A nose piece 82 is coupled to the front portion 78 of the magazine 54. As best illustrated in FIG. 5, the nose piece 82 includes a first side wall 86 defining interior 86a and exterior 86b surfaces, and a second side wall 90 defining interior 90a and exterior 90b surfaces. The interior surfaces 86a and 90a cooperate with and are coupled to the respective exterior surfaces 67b, 70b of the first and second side walls 67, 70 of the magazine 54. The nose piece 82 also includes a front wall 94 that encloses the front portion 78 of the magazine 54 and provides support to the front surface of the staple S. While the illustrated nose piece 82 is shown as being a separate component from the magazine 54, the nose piece 82 could also be integrally formed as part of the magazine 54, and thereby still define a nose piece 82 coupled to the magazine 54.

As illustrated in FIGS. 4 and 5, the front wall 94 includes two slots 98 extending therethrough, the function of which will be described in more detail below. The front wall 94 also includes a protrusion 102 that includes two apertures 106 for receiving fasteners, such as rivets 110. It is understood that other suitable fasteners can also be used, such as a screw, a bolt, a pin, or other fasteners.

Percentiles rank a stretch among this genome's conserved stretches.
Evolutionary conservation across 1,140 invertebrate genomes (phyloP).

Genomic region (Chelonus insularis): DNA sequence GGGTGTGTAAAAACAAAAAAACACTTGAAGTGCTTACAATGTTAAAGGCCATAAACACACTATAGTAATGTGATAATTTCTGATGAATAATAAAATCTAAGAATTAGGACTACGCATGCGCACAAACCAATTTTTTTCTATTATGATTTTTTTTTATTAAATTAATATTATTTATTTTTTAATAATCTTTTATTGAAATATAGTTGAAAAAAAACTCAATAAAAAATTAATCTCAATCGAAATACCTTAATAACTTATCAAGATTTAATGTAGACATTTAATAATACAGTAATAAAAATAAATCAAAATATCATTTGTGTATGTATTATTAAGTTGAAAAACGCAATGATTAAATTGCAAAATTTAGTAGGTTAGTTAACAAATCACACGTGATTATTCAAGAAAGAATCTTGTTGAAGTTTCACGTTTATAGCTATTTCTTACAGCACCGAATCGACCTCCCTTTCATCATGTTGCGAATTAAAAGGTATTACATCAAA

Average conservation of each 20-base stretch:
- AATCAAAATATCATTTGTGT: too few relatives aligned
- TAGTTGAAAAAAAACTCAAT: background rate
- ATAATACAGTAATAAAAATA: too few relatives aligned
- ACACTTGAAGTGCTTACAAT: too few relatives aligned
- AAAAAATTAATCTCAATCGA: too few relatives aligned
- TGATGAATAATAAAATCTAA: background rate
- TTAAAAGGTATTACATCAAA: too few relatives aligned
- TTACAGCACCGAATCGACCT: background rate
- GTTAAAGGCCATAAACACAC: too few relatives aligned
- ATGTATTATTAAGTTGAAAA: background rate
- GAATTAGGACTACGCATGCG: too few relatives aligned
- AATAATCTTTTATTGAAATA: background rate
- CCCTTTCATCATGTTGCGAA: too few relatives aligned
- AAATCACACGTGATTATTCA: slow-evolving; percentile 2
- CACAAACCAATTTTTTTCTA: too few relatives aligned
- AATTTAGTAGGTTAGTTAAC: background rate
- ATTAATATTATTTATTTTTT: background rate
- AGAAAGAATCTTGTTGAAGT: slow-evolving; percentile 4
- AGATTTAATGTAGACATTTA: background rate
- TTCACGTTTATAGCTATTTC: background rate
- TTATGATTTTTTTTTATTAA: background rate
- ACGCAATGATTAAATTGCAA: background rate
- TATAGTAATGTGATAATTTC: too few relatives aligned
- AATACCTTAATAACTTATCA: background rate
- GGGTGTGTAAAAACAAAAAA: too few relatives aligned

The front wall 94 includes a bent portion 114 extending between the protrusion 102 and the remainder of the front wall 94. The protrusion 102 is offset from a plane 112 (see FIGS. 7 and 8) defined by the rear surface of the front wall 94 due to the bent portion 114 to ensure that the rivets 110 do not break the plane 112 or interfere with the operation of the driver 66.

The stapler 14 also includes a device for supporting the inside surfaces of the staples S. In the illustrated embodiment, the device is a metal support spring 118. However, it is understood that in other embodiments, the device can have other configurations. It is also understood that in other embodiments, the support spring can be made of other materials, such as plastics, hardened rubber, etc.